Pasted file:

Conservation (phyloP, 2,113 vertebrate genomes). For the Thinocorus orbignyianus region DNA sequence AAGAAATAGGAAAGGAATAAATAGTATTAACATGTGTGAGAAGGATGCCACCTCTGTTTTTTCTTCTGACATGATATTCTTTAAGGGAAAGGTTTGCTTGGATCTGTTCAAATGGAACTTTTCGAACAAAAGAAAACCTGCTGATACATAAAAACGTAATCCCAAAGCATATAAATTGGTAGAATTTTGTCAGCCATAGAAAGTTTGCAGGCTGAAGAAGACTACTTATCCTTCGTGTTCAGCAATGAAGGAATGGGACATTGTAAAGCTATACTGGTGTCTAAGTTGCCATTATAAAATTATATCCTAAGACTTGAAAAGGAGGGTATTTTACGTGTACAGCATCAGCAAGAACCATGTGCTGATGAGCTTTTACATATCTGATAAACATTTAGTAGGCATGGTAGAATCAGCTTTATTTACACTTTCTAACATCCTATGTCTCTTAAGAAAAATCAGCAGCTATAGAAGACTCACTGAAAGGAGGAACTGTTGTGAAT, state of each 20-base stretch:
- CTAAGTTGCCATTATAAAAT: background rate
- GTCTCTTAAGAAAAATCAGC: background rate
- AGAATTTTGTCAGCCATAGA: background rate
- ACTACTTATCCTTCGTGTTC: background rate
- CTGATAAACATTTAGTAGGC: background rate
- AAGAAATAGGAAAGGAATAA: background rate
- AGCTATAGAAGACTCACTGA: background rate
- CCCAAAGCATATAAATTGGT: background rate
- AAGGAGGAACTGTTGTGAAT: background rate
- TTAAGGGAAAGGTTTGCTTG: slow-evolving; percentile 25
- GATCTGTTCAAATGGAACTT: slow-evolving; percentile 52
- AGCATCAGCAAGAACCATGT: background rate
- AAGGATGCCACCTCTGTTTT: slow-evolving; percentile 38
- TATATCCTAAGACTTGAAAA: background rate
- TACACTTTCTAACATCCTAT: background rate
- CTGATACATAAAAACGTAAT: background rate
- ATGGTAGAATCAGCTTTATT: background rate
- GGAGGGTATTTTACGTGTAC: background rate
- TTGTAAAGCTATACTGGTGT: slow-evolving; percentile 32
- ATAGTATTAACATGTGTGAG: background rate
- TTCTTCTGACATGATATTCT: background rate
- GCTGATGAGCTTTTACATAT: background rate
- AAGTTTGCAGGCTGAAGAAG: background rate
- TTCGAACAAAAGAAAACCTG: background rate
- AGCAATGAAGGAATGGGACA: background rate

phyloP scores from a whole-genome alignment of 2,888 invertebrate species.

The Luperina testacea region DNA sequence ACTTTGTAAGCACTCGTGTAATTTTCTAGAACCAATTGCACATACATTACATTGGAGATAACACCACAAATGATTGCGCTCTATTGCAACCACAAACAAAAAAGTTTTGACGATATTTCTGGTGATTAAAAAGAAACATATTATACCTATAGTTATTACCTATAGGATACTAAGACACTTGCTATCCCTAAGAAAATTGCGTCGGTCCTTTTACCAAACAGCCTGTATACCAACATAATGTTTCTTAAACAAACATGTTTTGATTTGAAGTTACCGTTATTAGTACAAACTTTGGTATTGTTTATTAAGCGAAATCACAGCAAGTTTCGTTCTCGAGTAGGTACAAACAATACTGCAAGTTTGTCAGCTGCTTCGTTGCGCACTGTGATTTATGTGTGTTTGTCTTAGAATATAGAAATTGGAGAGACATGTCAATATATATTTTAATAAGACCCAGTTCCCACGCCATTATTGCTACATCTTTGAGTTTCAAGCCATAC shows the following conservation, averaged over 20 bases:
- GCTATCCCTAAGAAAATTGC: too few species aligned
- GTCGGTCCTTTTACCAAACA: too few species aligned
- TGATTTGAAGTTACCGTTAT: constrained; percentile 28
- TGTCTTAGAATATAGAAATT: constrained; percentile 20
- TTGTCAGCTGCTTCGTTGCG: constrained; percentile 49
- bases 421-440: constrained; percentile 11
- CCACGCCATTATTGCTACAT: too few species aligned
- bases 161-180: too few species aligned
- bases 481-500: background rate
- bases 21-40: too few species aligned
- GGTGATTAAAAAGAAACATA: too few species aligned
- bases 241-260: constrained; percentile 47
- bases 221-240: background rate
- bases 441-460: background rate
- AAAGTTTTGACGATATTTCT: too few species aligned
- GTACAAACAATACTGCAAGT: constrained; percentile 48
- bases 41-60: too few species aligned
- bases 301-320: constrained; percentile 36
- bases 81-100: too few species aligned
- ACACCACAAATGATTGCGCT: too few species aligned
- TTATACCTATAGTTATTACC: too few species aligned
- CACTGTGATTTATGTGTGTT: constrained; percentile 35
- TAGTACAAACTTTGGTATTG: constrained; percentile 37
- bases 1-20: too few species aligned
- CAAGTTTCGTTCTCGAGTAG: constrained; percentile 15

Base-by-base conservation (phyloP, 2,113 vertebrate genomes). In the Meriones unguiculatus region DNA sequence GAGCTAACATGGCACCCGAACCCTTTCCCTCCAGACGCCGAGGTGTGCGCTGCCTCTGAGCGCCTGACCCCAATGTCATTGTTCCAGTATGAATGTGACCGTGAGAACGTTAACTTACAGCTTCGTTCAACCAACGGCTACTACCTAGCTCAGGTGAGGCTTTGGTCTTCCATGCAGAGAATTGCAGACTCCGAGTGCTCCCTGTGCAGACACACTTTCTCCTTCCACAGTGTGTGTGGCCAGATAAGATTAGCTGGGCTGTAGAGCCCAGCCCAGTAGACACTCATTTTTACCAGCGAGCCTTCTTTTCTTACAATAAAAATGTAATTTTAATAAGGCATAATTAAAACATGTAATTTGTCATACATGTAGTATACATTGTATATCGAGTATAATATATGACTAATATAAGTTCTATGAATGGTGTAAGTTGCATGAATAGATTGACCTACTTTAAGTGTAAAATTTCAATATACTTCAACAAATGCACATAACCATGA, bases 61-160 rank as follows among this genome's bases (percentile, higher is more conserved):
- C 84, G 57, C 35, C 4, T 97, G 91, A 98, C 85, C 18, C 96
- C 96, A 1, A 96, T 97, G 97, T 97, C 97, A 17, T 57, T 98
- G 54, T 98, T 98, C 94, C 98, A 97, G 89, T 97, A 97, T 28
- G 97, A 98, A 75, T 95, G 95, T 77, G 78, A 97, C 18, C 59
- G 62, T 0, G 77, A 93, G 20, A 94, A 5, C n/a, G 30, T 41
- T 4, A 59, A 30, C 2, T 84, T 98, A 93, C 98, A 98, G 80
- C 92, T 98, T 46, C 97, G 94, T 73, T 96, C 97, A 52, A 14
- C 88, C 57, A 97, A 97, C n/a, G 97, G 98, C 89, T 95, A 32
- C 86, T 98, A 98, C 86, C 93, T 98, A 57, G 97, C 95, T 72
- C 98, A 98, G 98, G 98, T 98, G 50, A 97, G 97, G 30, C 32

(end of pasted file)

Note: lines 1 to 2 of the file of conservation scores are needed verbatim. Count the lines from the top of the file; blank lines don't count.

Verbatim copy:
Conservation (phyloP, 2,113 vertebrate genomes). For the Thinocorus orbignyianus region DNA sequence AAGAAATAGGAAAGGAATAAATAGTATTAACATGTGTGAGAAGGATGCCACCTCTGTTTTTTCTTCTGACATGATATTCTTTAAGGGAAAGGTTTGCTTGGATCTGTTCAAATGGAACTTTTCGAACAAAAGAAAACCTGCTGATACATAAAAACGTAATCCCAAAGCATATAAATTGGTAGAATTTTGTCAGCCATAGAAAGTTTGCAGGCTGAAGAAGACTACTTATCCTTCGTGTTCAGCAATGAAGGAATGGGACATTGTAAAGCTATACTGGTGTCTAAGTTGCCATTATAAAATTATATCCTAAGACTTGAAAAGGAGGGTATTTTACGTGTACAGCATCAGCAAGAACCATGTGCTGATGAGCTTTTACATATCTGATAAACATTTAGTAGGCATGGTAGAATCAGCTTTATTTACACTTTCTAACATCCTATGTCTCTTAAGAAAAATCAGCAGCTATAGAAGACTCACTGAAAGGAGGAACTGTTGTGAAT, state of each 20-base stretch:
- CTAAGTTGCCATTATAAAAT: background rate